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entity adds on a CRC which is 40 bits for CS-1 and 16 bits for CS-2, CS-3, and CS-
4. For CS-2, CS-3 and CS-4 the USF (3 bits) is modi¬ed to give better protection.
This is not required with CS-1 due to its lower data rate. CS-1, CS-2 and CS-3 also
have four tail bits added. The resulting bits are passed to the convolution entity, which
performs 1/2 rate convolution coding on CS-1, CS-2 and CS-3. The output of the convo-
lution coder is required to be 456 bits, therefore puncturing as described above may be

4.6.6 Layer 1
Layer 1 is divided into two separate distinct sub-layers, the physical radio frequency
(RF) layer and the physical link layer. The physical RF layer performs the modulation
based on the data it receives from the physical link layer and at the receiver demodulates
the signal. The physical link layer provides framing, data coding and the detection and


Block Coding

Burst building

Reordering &
Partitioning RF Modulation
& Tx/Rx

Figure 4.26 Physical layer procedures

possible correction of physical medium transmission errors. Figure 4.26 illustrates the
procedures that are executed at the physical layer. These functions include forward error
correction through the use of convolution coding and interleaving of RLC/MAC radio
blocks over four consecutive bursts.

The Gb interface connects the BSS to the SGSN and is used for both signalling and data.
It is designed to allow many users to be multiplexed over the same physical resources and
allows different data rates to be available depending on the user requirements. Resources
are allocated to a user when data is either transmitted or received. This is in contrast to
the A interface used for circuit switched connections where a user has the sole use of a
dedicated resource throughout the call, irrespective of the amount of activity.

4.7.1 Layer 1 bis
There are a number of physical layer con¬gurations possible, and the actual physical
connection of this interface is subject to negotiation between the equipment vendor and
operators. The speci¬cation allows for point-to-point connections between the SGSN and
the BSS, but also allows for an intermediate frame relay network to be used. In situations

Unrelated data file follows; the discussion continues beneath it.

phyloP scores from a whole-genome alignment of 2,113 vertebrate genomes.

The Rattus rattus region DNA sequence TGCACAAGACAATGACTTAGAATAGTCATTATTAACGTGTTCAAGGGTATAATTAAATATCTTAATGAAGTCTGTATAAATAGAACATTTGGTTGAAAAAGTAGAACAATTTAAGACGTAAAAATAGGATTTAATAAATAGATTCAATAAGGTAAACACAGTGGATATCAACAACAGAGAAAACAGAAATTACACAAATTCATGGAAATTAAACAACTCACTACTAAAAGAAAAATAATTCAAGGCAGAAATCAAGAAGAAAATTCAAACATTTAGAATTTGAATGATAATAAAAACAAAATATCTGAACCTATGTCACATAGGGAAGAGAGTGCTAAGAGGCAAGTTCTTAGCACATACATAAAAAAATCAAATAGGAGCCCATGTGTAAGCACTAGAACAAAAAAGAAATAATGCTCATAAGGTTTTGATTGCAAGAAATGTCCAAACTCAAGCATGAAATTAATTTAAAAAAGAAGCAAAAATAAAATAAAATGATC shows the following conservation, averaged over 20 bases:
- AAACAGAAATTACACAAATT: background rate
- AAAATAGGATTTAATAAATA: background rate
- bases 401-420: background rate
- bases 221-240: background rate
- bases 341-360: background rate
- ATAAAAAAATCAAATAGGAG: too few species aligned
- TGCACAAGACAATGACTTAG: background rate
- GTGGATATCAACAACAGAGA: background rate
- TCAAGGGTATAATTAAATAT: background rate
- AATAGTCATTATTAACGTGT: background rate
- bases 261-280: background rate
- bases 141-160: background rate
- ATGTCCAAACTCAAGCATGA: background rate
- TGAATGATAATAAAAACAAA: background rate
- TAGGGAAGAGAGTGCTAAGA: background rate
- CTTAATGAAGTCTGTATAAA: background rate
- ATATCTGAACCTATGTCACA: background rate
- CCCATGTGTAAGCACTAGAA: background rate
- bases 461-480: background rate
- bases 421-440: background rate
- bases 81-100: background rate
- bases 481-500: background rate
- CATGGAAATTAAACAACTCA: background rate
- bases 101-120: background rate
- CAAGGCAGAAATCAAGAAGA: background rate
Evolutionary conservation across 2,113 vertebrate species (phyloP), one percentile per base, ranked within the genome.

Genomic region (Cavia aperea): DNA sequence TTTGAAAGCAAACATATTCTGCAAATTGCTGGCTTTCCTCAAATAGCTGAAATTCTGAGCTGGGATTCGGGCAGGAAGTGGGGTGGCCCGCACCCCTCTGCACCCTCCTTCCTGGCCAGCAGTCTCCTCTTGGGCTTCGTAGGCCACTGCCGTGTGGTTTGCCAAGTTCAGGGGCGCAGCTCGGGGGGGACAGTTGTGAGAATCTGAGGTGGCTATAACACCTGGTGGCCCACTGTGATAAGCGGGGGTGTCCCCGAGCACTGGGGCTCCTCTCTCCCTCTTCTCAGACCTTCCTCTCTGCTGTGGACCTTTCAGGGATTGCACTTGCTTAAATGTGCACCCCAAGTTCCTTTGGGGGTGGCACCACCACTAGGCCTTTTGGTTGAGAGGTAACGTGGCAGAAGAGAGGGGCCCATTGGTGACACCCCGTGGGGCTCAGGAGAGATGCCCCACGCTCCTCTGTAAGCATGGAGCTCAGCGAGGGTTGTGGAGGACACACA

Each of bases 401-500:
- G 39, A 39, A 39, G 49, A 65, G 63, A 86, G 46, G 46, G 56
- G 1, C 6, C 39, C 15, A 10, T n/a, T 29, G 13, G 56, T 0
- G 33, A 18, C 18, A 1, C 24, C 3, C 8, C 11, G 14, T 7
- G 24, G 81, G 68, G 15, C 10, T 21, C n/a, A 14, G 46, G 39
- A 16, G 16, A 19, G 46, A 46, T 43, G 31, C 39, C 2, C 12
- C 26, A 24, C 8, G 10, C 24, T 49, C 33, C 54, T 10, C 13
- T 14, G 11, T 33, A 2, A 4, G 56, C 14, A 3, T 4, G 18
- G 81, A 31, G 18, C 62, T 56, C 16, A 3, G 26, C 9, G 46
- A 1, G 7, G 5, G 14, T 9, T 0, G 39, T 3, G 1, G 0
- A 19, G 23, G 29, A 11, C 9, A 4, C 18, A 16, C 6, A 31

where an intermediate network is used, a number of physical layer technologies may be
used over the different links between switches, and between switches and the SGSN and
the BSS. Since the standards allow for the intermediate network, this does increase the
complexity of this interface and unfortunately introduces a large number of identi¬ers. In
situations where the MSC and SGSN are co-located, it may be advantageous to multiplex
channels within the same E1 (2.048 Mbps) or T1 (1.544 Mbps) link for both circuit
switched (A interface) and packet switched (Gb interface) connections. When multiple
64 kbps channels are used for this interface it is recommended that they are aggregated into
a single n — 64 kbps channel since this will take advantage of the statistical multiplexing
at the upper layer.

4.7.2 Frame relay
The network link layer is based on frame relay as de¬ned in GSM08.16. Virtual circuits
(VC) are established between the BSS and SGSN and the transmissions from a number
of users can be multiplexed over these VCs. In many cases it is expected that there will
be a direct link between the BSS and the SGSN; however, frame relay will permit an
intermediate network in between the SGSN and BSS.
The frame relay connection will allow different frame sizes with a maximum of
1600 bytes. The frame relay header is 2 bytes long. A number of permanent virtual cir-
cuits (PVC) are expected to be used between the SGSN and the various BSS to transport

the BSSGP data packets. These links are to be set up using administrative procedures.
The actual PVC between the SGSN and the BSS is referred to as the network services
virtual connection (NS-VC). Thus the NS-VC identi¬er (NS-VCI) has Gb end-to-end sig-
ni¬cance, and uniquely identi¬es this connection between an SGSN and a particular BSS.
If an intermediate network is used, each of the frame relay links is referred to as a net-
work services virtual link (NS-VL). It is often the case that there are a number of paths
between the SGSN and a particular BSS. This can be useful for redundancy and load
sharing. It is therefore necessary to combine all of the NS-VCs between an SGSN and a
speci¬c BSS into a group, which is referred to as the network services virtual connection
group (NS-VCG). This group of connections is identi¬ed by a network services entity
identi¬er (NSEI), which identi¬es the actual BSS to the SGSN for routing purposes. It is
important to note that frame relay guarantees in-order delivery of frames. By introducing
different paths between the SGSN and the particular BSS, there needs to be a mechanism
introduced to maintain this ordering of frames.
Frame relay is a packet switched technology that was developed to provide high-speed
connectivity. It takes advantage of the low error rates on modern networks by leaving
retransmission to the end stations. By stopping all point-to-point error correction and ¬‚ow
control within the network itself, the nodes do not have to wait for acknowledgements
or negative acknowledgement. This can increase the throughput tremendously since with
acknowledgements, end-to-end delays are ampli¬ed. Point-to-point error checking is still
performed; however, if a frame is found to contain errors it is simply discarded. The
end nodes will typically use higher-layer protocols, such as TCP, to perform their own
error control mechanism. Frame relay is generally regarded as a successor to X.25 and a